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Posted: 6/15/2016 7:01:12 PM EDT
I need a new HVAC - 4 ton split system.

Current system is 20 years old, installed with the house. In getting quotes, one of my guys says he will reuse the existing lineset.

The previous system is R22, the new will be R410 of course.

Does this matter?
Link Posted: 6/15/2016 8:17:33 PM EDT
[Last Edit: 6/15/2016 8:25:10 PM EDT by billhw1]
Bump...

Not a HVAC guy but I would replace the lines. Different oils etc.. I'm not certain if a good nitrogen purge and 500 micron vacuum would clean the old oils.

The HVAC guys will be along soon... Looking forward to their response and learning something.
Link Posted: 6/15/2016 8:35:41 PM EDT
Replace the lines.
The process to clean them out for the different lubricant is not worth the time., effort, or chance.
Link Posted: 6/15/2016 8:36:44 PM EDT
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Originally Posted By brickeyee:
Replace the lines.
The process to clean them out for the different lubricant is not worth the time., effort, or chance.
View Quote



What if it is 80 feet of line and two stories, and down a brick wall?
Link Posted: 6/15/2016 8:44:09 PM EDT
I worked in a townhouse that the line set was built into a load bearing wall and like 70 feet long.

the labor to remove it would have been rediculous.

it was Re used.

I say it's fine but if it is easy to get to and my house I'm replacing It
Link Posted: 6/15/2016 8:50:39 PM EDT
If they are the right size they can be reused.

Not an HVAC guy but I work in the apartment industry and we are dealing with this industry wide across the country.
Link Posted: 6/16/2016 10:53:42 AM EDT
[Last Edit: 6/16/2016 10:56:01 AM EDT by TexasSmooth]
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Originally Posted By FALARAK:



What if it is 80 feet of line and two stories, and down a brick wall?
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Originally Posted By FALARAK:
Originally Posted By brickeyee:
Replace the lines.
The process to clean them out for the different lubricant is not worth the time., effort, or chance.



What if it is 80 feet of line and two stories, and down a brick wall?

If it is rather easy and practical to do so, sure, go ahead and replace it. Depending on if you are increasing/decreasing sizes, the diameters of the lineset (especially the suction line) may change. Typically, the liquid line (the smaller one) is usually 3/8", but the larger (suction) line will vary depending on the size of the unit. Sometimes I've seen where contractors who are re-using the lineset have to match up the new units size to the old suction line and there's a 1/8" difference. There's usually no harm in this, but anything more than 1/8" can be looking for trouble to start down the road.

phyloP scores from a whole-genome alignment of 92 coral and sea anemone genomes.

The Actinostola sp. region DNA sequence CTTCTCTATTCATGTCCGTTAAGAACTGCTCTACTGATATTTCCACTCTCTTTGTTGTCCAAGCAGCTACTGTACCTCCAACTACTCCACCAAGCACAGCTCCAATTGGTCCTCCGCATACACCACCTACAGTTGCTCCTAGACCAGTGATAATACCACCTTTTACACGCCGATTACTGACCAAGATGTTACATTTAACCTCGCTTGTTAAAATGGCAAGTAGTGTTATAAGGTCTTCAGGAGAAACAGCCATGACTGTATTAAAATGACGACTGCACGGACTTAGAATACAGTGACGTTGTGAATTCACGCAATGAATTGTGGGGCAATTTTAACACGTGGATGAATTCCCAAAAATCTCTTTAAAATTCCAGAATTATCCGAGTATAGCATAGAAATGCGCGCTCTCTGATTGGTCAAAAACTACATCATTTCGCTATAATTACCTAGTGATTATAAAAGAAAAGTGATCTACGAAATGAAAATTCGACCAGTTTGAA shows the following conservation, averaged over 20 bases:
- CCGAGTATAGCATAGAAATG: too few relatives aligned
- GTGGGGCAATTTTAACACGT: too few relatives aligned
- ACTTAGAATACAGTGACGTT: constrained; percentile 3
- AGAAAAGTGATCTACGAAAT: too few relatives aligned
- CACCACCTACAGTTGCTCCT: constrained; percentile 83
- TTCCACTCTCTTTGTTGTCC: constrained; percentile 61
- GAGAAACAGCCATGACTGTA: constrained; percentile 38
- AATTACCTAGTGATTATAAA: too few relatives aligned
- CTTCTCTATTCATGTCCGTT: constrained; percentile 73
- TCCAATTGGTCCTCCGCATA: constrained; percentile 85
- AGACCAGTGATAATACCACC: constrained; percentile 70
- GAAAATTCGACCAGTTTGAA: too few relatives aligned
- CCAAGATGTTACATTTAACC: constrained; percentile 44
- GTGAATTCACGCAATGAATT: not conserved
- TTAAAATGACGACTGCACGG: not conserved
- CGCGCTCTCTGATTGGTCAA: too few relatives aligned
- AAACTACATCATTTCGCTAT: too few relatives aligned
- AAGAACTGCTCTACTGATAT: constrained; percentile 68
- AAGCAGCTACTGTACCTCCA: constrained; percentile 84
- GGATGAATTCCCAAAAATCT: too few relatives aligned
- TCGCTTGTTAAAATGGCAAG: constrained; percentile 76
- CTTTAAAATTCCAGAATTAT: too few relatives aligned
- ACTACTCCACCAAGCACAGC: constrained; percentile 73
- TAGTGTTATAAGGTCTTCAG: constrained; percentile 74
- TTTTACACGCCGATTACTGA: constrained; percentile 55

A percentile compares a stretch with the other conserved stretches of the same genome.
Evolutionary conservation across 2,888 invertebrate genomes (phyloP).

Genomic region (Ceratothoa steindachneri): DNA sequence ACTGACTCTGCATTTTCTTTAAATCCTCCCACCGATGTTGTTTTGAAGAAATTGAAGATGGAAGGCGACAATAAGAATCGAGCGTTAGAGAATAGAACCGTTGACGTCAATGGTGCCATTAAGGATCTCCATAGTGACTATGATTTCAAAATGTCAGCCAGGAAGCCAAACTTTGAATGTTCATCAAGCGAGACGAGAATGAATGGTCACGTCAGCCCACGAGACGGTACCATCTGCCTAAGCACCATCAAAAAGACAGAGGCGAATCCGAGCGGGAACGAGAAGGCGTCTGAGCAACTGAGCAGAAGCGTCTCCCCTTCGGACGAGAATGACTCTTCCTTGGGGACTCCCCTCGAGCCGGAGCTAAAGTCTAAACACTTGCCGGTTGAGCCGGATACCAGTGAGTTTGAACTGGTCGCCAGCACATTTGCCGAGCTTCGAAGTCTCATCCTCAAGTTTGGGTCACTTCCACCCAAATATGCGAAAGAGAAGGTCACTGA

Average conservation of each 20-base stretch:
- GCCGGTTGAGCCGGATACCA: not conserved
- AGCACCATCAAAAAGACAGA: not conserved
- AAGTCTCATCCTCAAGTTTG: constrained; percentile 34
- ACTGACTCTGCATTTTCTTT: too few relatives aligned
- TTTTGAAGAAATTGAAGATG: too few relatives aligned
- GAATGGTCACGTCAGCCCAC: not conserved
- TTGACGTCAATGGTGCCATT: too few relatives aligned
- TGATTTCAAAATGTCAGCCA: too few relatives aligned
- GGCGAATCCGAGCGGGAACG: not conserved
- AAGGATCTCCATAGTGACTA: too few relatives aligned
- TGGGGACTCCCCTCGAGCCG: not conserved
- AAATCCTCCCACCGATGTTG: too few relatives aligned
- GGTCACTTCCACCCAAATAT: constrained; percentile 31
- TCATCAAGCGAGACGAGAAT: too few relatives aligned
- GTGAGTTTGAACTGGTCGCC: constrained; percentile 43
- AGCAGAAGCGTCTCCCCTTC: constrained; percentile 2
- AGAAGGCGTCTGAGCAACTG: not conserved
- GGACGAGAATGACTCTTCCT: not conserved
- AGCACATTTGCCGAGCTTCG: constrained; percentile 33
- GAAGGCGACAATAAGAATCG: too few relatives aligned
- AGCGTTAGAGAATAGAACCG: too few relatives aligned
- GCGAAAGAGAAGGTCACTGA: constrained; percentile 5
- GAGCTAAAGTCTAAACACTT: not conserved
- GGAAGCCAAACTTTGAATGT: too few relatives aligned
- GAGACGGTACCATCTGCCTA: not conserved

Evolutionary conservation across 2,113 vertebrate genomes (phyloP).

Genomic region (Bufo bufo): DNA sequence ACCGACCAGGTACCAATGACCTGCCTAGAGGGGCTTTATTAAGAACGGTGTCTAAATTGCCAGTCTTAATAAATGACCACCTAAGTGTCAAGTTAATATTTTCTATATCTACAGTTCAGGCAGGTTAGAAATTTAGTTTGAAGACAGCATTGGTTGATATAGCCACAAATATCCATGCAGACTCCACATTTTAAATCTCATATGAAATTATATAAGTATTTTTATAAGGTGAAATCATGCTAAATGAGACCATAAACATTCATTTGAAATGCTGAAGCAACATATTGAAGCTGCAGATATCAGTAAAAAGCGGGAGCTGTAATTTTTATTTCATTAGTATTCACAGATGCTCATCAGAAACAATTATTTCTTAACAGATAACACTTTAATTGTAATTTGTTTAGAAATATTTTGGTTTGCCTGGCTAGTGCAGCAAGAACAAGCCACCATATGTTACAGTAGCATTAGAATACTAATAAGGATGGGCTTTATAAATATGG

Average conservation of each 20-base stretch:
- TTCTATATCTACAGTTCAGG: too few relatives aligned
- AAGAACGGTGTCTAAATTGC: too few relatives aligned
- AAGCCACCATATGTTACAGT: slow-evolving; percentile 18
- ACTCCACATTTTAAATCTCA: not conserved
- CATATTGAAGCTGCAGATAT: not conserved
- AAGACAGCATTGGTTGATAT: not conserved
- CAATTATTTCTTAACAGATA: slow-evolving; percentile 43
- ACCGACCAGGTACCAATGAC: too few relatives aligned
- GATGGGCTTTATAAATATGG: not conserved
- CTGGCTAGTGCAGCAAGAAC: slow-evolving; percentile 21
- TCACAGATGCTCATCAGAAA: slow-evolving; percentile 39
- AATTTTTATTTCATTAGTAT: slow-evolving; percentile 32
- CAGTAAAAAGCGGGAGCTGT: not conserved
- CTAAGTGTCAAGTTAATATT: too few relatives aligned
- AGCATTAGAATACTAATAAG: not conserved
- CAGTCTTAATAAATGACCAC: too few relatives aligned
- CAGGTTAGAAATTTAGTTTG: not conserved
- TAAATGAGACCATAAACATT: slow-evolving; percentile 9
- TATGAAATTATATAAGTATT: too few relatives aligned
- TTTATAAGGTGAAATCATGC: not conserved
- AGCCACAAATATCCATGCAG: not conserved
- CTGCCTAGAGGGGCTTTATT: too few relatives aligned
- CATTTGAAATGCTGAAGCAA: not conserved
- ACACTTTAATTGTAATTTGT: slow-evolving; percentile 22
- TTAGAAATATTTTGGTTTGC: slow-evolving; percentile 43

Also what I mean by "easy", is the lineset on the outside of the exterior wall? When it goes into the home, would it be easy to gain access to braze the joint where the lines would meet? For my own house, the lineset is actually inside the wall so I'll be re-using that thing for quite a while.
Link Posted: 6/16/2016 11:03:36 AM EDT
[Last Edit: 6/16/2016 11:15:33 AM EDT by ILoveGauge]
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Originally Posted By FALARAK:



What if it is 80 feet of line and two stories, and down a brick wall?
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Discussion ForumsJump to Quoted PostQuote History
Originally Posted By FALARAK:
Originally Posted By brickeyee:
Replace the lines.
The process to clean them out for the different lubricant is not worth the time., effort, or chance.



What if it is 80 feet of line and two stories, and down a brick wall?



What size are your current lines?


Link Posted: 6/16/2016 11:30:56 AM EDT
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Originally Posted By FALARAK:



What if it is 80 feet of line and two stories, and down a brick wall?
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Originally Posted By FALARAK:
Originally Posted By brickeyee:
Replace the lines.